Tag Archives: schizophrenia

Medicine and cinema—a cultural symbiosis

Arpan K. Banerjee Solihull, United Kingdom   Fig 1 Poster for Chaplin film City Lights. Published 1931. Unknown artist. Via Wikimedia. Public Domain. For doctors and lovers of cinema, 1895 was an important year. On 8 November 8, 1895 Wilhelm Röntgen, a fifty-year-old professor of physics, discovered X-rays in his laboratory in Wurzburg, Germany. On […]

Queen Juana: the mad or the betrayed?

Juliana Menegakis London, United Kingdom   Juana I de Castilla, ca. 1500 Master of Affligem. Museo Nacional de Escultura. Via Wikimedia. Juana of Castile is known by her epithet “the Mad.” But was she truly insane? Infanta Juana of Castile and Aragon was born in 1479 to Isabella I of Castile and Ferdinand II of […]

Eugen Bleuler and schizophrenia

JMS Pearce East Yorks, England, United Kingdom   Fig 1. Eugen Bleuler, 1900. from: G. Wehr, Jung, ed. René Coeckelberghs, Collection Les Grands Suisses, ISBN=2-8310-0009-2. Clinique du Burghölzli. Paul Eugen Bleuler (1857-1939) (Fig 1) was one of the most influential psychiatrists of his time, best known today for his introduction of the term schizophrenia to […]

“Modern psychiatry begins with Kraepelin”

JMS Pearce Hull, England   Fig 1: Emil Kraepelin, 1921 at the Department of Psychiatry, Munich. Source “Modern psychiatry begins with Kraepelin”1 The pages of history seen through the retrospectroscope often provide dull facts rather than insights into the personalities and driving forces of its famous subjects. Such is the case of Emil Wilhelm Kraepelin […]

Culture frames the experience and response to psychotic delusions

Colleen Donnelly Denver, Colorado, United States   Photo by Camila Quintero Franco on Unsplash Since the 1950s many people suffering from psychotic delusions have claimed that these were caused by contemporary technology such as electromagnetic and micro- waves or computer chips clandestinely planted during medical procedures or alien abductions. Such tightly held beliefs and anxieties […]

Dr. William Minor and the Oxford English Dictionary

JMS Pearce  Hull, England, UK   Fig 1. Johnson’s Dictionary [photo: author’s copy] After the first dictionary of English words (Robert Cawdrey’s A Table Alphabetical… 1604) many dictionaries aimed to provide typical spelling, meaning, and often pronunciation, etymology, synonyms, and quotations. A New English Dictionary was an important advance reflecting everyday language compiled by the […]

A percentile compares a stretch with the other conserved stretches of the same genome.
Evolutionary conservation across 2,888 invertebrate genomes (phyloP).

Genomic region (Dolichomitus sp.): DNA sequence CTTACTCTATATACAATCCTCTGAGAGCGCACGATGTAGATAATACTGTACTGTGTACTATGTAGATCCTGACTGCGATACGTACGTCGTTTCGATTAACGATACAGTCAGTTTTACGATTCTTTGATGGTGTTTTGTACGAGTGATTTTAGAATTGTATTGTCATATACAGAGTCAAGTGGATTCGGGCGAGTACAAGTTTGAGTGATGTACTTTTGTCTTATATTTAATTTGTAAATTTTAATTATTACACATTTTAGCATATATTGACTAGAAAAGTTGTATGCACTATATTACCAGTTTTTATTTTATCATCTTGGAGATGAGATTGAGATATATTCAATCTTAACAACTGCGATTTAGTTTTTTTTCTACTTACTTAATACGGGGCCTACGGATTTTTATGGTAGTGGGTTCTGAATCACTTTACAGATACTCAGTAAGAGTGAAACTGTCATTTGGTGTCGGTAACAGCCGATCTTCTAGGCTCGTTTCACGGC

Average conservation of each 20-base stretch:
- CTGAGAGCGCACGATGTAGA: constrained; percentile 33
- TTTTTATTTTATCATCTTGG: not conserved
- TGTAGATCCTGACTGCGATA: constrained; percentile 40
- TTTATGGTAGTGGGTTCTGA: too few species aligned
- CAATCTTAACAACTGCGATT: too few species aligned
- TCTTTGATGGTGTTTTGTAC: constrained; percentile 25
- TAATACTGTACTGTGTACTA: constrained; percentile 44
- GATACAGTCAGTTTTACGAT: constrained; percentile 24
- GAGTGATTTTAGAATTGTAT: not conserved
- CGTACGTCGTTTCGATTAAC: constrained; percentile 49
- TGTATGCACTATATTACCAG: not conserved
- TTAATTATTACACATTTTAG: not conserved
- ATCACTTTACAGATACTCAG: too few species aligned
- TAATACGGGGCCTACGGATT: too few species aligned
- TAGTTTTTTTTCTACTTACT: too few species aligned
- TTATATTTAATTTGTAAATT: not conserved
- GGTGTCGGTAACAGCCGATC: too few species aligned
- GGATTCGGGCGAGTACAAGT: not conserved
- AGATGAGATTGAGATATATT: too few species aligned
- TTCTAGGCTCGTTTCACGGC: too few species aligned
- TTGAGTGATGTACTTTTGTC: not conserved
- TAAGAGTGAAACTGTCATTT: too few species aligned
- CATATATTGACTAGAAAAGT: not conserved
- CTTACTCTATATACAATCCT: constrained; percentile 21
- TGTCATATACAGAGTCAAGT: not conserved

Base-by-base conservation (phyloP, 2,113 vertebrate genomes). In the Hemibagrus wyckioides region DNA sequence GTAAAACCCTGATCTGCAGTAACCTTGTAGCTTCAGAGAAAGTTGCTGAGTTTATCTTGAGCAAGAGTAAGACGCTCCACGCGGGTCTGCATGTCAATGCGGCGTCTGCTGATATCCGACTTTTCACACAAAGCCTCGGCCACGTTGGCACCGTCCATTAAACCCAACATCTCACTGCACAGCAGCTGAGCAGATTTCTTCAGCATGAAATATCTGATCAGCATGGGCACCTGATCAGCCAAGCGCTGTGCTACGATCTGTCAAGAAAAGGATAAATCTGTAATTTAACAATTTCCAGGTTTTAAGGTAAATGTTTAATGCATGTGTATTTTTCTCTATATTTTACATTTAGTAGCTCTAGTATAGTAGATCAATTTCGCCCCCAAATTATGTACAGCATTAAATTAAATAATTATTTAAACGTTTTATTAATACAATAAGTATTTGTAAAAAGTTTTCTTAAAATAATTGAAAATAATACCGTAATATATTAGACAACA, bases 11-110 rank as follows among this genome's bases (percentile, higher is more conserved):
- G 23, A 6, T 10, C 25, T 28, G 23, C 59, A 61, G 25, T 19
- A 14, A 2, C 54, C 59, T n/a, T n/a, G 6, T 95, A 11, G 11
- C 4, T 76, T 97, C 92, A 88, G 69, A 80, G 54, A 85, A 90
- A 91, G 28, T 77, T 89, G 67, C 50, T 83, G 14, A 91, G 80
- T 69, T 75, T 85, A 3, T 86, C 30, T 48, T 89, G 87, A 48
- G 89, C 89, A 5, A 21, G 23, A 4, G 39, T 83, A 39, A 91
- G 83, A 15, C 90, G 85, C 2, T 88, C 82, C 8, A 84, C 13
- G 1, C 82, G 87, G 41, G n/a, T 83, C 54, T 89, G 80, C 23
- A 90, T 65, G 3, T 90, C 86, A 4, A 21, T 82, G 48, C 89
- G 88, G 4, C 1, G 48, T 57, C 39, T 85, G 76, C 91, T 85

Ada English: the forgotten fighter

Laura King Atlanta, GA, United States   Photograph of Irish Politician Ada English. Via Wikimedia. CC BY-SA 4.0 A reformer of psychiatric care, a fighter for Irish independence, and a forgotten figure in Irish history—that was Dr. Adeline (Ada) English. As a female physician working in Ireland from the beginning to the middle of the […]

Hemodialysis treatment for schizophrenia?

Nicolas Roberto Robles  Badajoz, Spain   Figure 1. Jean-Baptiste Denys (1643–1704). Via Wikimedia Public Domain. “You seek for knowledge and wisdom, as I once did, and I ardently hope that the gratification of your wishes may not be a serpent to sting you, as mine has been.” Mary W. Shelley, Frankenstein (The Modern Prometheus)   […]

Intersection of mental illness, the supernatural, and gender in Pakistan

Sualeha Siddiq Shekhani Karachi, Pakistan   Man with the spirit of his deceased second wife. William Hope. c. 1920 Credit: National Science and Media Museum. No known copyright restrictions. Maria sits across from me in a pristine clinic room in a private hospital in Pakistan. At first reluctant to speak about her husband’s illness, her […]

Dr. Sabina Spielrein: consequences of feminism and love

Irving Rosen Toronto, Ontario, Canada   Sabina Spielrein (1885-1942) as a young woman. She had a hectic existence and can be considered an early contributor to the psychoanalytic literature. Image via Wikimedia  While all our lives are eventful, some people tend to experience situations that set them apart. Born in 1885 in Rostov, Czarist Russia, […]